While we love vegetables, there are plenty of other healthy and delicious foods out there to help you get your fiber fix.  

By Lauren Wicks
Updated: January 29, 2019

Over 97 percent of people in the U.S. don’t consume the recommended amount of 25-29g of fiber per day, and studies show we could use even more than that. Fiber is an essential nutrient for proper digestion, maintaining weight loss, and reducing risk for chronic diseases, so why don’t Americans get enough?

Fiber is only found in plant-based foods, such as fruits, vegetables, and whole grains, which aren’t always the most popular food choices among Americans. However, there are plenty of delicious ways to get the fiber your body needs without grazing on salad all day.

Here, our favorite high-fiber foods that have more fiber than a cup of broccoli.

Raspberries

Jennifer Causey

This vibrant, sweet-tart berry is an easy and delicious way to get your fiber fix. Berries in general are full of fiber, and raspberries pack up to 8g in one cup! Eating raspberries in a bowl of oatmeal or even on the side of scrambled eggs can give you almost a third of your daily intake as soon as you start the day.

View Recipe: This Raspberry-Date Smoothie Will Keep You Full Until Lunch

Avocados

Jennifer Causey

Avocado lovers, rejoice! Just a scoop of guacamole could be packing over 25 percent of your daily fiber intake. Half an avocado touts almost 7g of fiber, so go ahead and put a few slices on your breakfast burrito, grain bowl, or salad. Avocados are also loaded with healthy fats, making your avocado toast habit one you can feel good about (especially if you use whole-grain bread).

View Recipe: This Tabbouleh With Avocado Packs Half Your Daily Fiber

Artichokes

Greg Dupree

Artichokes are a little more uncommon than broccoli, but we think they deserve more recognition for their nutrition and flavor profiles. One cup of artichokes packs almost half of your daily fiber needs, and tastes great both in a salad or on top of pizza. They’re also an excellent source of potassium, magnesium, and Vitamin C.

View Recipe: A One-Pan Lemon Chicken With Artichokes and Kale in 30 Minutes

Have more questions about fiber? We’re here to help:

Whole-Wheat Pasta

Photo: Caitlin Bensel

Swapping out white flour for whole grains makes a huge impact on your fiber, protein, and vitamin intake, making this high-carb food a healthy one. One cup of cooked whole-wheat pasta packs in 7g of fiber per serving, and some brands have 10g of protein per serving. Choosing whole-wheat breads, tortillas, and brown rice are all easy (and delicious) ways to get the fiber you need.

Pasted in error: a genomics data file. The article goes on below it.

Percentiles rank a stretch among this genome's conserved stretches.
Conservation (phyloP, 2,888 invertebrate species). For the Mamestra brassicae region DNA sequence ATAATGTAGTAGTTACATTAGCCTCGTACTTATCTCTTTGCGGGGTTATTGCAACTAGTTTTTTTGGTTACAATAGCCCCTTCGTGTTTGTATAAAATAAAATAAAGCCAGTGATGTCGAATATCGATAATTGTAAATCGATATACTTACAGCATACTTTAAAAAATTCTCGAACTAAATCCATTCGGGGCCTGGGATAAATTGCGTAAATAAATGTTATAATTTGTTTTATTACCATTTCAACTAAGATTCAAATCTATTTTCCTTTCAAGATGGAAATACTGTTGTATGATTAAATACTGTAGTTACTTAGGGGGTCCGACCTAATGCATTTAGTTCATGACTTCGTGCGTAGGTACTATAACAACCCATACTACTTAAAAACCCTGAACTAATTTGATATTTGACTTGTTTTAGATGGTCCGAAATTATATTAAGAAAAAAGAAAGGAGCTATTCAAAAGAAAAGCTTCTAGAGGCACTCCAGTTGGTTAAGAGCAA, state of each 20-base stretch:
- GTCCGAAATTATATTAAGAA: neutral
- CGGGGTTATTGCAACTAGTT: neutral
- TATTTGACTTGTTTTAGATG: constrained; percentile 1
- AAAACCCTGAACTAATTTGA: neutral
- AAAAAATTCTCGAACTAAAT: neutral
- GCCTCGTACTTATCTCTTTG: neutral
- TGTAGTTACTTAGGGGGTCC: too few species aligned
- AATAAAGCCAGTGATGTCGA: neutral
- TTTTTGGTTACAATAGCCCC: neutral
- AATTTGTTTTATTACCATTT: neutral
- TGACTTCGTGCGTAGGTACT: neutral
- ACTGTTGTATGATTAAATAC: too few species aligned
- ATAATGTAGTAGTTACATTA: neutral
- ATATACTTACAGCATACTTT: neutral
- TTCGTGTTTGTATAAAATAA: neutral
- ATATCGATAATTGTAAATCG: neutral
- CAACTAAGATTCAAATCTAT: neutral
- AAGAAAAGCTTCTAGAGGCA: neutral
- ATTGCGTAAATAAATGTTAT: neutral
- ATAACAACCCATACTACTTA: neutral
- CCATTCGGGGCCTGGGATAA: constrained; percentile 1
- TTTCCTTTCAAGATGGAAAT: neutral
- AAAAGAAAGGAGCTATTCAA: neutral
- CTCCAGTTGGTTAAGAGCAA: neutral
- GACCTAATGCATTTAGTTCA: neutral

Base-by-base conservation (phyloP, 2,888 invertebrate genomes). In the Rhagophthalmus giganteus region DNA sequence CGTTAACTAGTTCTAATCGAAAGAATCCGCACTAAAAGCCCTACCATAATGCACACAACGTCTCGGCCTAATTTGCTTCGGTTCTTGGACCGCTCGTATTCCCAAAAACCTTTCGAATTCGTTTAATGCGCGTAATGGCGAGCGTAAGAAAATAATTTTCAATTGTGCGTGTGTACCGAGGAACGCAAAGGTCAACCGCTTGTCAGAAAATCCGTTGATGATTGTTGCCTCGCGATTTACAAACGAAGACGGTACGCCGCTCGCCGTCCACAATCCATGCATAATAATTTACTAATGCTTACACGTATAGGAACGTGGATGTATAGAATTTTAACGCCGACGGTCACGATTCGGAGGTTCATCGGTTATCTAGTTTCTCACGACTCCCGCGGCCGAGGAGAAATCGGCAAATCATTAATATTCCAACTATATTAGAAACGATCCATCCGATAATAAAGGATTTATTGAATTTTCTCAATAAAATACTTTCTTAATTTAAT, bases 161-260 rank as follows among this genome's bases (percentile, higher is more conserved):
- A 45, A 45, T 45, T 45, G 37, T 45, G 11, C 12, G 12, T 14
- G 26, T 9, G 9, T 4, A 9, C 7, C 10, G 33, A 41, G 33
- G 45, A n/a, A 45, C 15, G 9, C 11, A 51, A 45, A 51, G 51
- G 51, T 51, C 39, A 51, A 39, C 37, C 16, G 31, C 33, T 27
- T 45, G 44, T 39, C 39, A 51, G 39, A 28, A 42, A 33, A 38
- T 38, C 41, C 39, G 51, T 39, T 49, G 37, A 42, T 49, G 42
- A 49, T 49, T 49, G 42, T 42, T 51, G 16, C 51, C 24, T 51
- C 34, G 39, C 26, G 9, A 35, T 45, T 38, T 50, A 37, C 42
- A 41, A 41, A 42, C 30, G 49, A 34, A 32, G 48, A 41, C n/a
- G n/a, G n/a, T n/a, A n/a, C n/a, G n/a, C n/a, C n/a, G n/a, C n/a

View Recipe: One-Pot Pasta With Spinach And Tomatoes

Beans

Photo: Linda Pugliese

Beans are cheap, versatile, and chock-full of so many nutrients—including fiber. Beans, including chickpeas, range between 10-15g of fiber per cup, which meets half of your daily fiber needs! They are also one of the greatest plant-based sources of protein and iron. A can of beans usually costs less than a dollar and makes a great base for a variety of dishes.

View Recipe: Skillet Red Beans and Rice

Chia Seeds

Cooking Light

Chia seeds are one of the most fiber-rich foods per ounce in the world! Just one tablespoon on top of a smoothie or bowl of oatmeal gives you 20 percent of your daily fiber needs (5.5g per tablespoon.) Chia seeds are also an excellent source of omega-3s, calcium, magnesium, and other essential minerals. Because of its stellar nutrient profile, chia seeds have shown to reduce risk for cardiovascular issues and promote healthy digestion.

View Recipe: Cherry Chia Pudding

Oats

Photo: Greg DuPree

Oats are another excellent whole-grain choice, and should take priority over sugary cereals when starting your morning. Like whole wheat pasta, oats are are also full of plant protein, vitamins and minerals. One cup of oats packs 7.5g, almost a quarter of your daily fiber needs and almost half your recommended iron needs per day as well. Add some raspberries and chia seeds, and you have quite the fibrous (and filling!) meal.

View Recipe: Berry-Banana Overnight Oats

Nutrition Facts Source: USDA

 

Advertisement